Decided: April 28, 1952.
THERESA GROTTA HOME FOR CONVALESCENTS, A NEW JERSEY CORPORATION, PLAINTIFF-RESPONDENT,
BOARD OF ADJUSTMENT OF THE BOROUGH OF NORTH CALDWELL, DEFENDANT-APPELLANT
Eastwood, Bigelow and Francis. Francis, J.c.c.
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The respondent sought a variance from the zoning ordinance of the Borough of North Caldwell. Hearing on the application was held by the board of adjustment on June 28, 1951. On July 24, 1951, the board deposited a decision in its office, containing a refusal to recommend the variance. On September 17, 1951, 55 days thereafter, respondent filed a complaint in lieu of certiorari in the Superior Court, seeking a review of the adverse ruling.
The board of adjustment moved for summary judgment on the ground that the action was filed in violation of Rule 3:81-15(b) (5) which then limited the period for the allowance of such proceeding to 30 days from the filing of the decision in the office of the board. Prior to the argument of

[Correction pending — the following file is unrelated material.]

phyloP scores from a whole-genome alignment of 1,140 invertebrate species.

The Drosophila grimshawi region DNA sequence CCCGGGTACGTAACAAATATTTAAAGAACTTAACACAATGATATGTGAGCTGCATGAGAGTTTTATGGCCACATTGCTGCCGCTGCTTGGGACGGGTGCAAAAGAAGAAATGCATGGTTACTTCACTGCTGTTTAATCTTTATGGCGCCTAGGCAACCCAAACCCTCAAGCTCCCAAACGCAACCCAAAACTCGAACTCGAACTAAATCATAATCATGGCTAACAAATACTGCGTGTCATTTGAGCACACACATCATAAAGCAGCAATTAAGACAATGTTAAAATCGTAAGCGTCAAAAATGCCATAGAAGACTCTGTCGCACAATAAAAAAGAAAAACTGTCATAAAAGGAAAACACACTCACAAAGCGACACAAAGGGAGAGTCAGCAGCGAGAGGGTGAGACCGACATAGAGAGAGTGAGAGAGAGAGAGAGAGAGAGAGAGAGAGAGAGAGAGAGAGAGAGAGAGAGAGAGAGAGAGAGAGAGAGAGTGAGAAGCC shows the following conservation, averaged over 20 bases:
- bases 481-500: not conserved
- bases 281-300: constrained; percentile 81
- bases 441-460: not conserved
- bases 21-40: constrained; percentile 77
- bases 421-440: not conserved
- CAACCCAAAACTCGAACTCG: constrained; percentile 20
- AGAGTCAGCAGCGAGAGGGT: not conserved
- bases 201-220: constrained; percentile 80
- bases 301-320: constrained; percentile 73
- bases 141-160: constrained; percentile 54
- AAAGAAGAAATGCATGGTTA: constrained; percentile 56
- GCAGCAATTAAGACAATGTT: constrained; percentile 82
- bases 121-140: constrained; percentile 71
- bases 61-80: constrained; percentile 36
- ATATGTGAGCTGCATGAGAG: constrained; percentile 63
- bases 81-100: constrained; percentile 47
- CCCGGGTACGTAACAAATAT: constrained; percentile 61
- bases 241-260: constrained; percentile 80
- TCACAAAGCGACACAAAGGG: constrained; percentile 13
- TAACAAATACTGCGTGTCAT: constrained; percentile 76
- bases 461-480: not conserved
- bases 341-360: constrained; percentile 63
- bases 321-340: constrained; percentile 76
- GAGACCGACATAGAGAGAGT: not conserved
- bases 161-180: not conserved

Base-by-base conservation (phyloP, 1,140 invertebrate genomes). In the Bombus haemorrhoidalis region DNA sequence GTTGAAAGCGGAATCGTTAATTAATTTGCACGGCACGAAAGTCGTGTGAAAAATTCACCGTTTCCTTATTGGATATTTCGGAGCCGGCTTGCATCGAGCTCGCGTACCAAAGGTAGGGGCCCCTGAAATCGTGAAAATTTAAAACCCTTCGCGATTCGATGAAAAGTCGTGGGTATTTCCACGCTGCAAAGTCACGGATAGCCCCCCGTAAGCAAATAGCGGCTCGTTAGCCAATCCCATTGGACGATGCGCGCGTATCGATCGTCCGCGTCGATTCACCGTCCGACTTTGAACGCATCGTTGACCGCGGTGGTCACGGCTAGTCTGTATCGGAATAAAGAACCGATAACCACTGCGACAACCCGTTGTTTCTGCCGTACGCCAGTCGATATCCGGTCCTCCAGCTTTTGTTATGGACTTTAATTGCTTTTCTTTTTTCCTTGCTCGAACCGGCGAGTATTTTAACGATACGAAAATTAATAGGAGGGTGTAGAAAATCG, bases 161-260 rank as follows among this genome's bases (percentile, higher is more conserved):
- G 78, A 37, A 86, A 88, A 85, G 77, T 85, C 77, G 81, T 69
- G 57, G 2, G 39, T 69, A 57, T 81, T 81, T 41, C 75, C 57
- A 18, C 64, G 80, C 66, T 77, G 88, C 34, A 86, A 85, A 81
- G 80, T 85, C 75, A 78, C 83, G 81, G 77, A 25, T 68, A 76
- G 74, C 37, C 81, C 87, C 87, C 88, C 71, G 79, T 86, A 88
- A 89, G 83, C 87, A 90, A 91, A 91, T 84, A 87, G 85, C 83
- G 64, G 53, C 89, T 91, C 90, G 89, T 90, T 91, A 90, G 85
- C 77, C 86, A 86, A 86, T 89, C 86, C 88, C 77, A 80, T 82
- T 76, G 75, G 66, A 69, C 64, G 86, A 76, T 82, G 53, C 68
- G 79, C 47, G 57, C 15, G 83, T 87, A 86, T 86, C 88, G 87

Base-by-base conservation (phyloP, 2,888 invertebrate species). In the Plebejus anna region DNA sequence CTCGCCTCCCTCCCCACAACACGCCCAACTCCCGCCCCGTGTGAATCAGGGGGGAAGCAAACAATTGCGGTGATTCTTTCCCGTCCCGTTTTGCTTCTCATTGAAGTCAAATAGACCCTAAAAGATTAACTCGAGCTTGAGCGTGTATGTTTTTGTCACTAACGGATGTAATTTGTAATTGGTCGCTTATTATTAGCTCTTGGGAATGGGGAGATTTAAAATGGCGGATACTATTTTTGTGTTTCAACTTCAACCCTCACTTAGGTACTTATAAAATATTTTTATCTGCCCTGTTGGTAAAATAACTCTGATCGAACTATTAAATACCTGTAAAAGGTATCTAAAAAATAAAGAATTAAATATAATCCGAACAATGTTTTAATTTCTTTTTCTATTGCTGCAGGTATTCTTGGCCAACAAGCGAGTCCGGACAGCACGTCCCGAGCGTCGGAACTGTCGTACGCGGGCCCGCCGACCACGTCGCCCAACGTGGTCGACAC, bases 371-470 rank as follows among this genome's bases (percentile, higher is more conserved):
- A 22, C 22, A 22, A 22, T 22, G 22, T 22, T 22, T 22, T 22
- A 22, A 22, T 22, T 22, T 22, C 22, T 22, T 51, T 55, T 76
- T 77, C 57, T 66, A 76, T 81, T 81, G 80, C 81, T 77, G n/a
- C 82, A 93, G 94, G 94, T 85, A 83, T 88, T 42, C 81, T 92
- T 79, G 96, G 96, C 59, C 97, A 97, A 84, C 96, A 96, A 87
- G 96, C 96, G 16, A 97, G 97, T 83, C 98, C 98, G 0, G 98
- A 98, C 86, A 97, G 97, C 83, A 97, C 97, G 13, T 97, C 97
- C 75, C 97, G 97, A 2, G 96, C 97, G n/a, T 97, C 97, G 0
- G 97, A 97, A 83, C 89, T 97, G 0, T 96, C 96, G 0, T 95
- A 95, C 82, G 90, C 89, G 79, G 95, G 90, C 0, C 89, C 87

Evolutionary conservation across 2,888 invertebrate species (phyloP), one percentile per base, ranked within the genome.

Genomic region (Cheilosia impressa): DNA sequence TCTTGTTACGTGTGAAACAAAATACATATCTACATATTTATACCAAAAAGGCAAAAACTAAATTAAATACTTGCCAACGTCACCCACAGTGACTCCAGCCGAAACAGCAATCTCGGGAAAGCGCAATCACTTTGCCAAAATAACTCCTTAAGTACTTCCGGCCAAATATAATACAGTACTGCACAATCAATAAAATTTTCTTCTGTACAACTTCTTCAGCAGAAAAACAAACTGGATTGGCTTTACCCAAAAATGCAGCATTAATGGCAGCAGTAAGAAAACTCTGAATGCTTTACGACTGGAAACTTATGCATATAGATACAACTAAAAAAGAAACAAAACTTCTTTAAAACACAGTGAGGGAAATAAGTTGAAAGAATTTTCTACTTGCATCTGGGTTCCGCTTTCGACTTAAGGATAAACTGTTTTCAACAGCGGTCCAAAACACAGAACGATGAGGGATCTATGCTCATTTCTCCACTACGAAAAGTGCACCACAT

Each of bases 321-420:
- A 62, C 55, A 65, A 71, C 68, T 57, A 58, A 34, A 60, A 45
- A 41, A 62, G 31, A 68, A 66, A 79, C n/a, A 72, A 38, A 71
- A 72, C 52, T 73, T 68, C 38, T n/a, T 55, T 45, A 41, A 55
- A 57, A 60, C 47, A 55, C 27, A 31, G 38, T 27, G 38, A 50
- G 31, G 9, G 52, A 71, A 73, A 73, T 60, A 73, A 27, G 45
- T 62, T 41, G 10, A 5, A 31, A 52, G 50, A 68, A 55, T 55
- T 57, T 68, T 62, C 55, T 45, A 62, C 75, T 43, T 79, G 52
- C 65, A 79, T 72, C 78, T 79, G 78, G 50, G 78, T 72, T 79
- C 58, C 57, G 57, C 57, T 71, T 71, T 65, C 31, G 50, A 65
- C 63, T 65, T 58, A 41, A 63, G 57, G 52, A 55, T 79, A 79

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this motion respondent moved for the relaxation of Rule 3:81-15(b) (5) and to allow the prosecution of the action on the ground that the failure to institute it within time was the result of excusable neglect.
Both motions were presented on the same day and on November 5, 1951, the Law Division of the Superior Court granted the motion to relax the rule and allowed the prosecution of the action "with the same force and effect as if instituted within the time limited by the Rule." The motion for summary judgment was denied. The board now appeals, contending that the trial court was without authority to grant the relaxation.
Article VI, section 5, paragraph 4 of the New Jersey Constitution of 1947 dealt with the prerogative writs as follows:
"4. Prerogative writs are superseded and, in lieu thereof, review, hearing and relief shall be afforded in the Superior Court, on terms and in the manner provided by rules of the Supreme Court, as of right, except in criminal causes where such review shall be discretionary."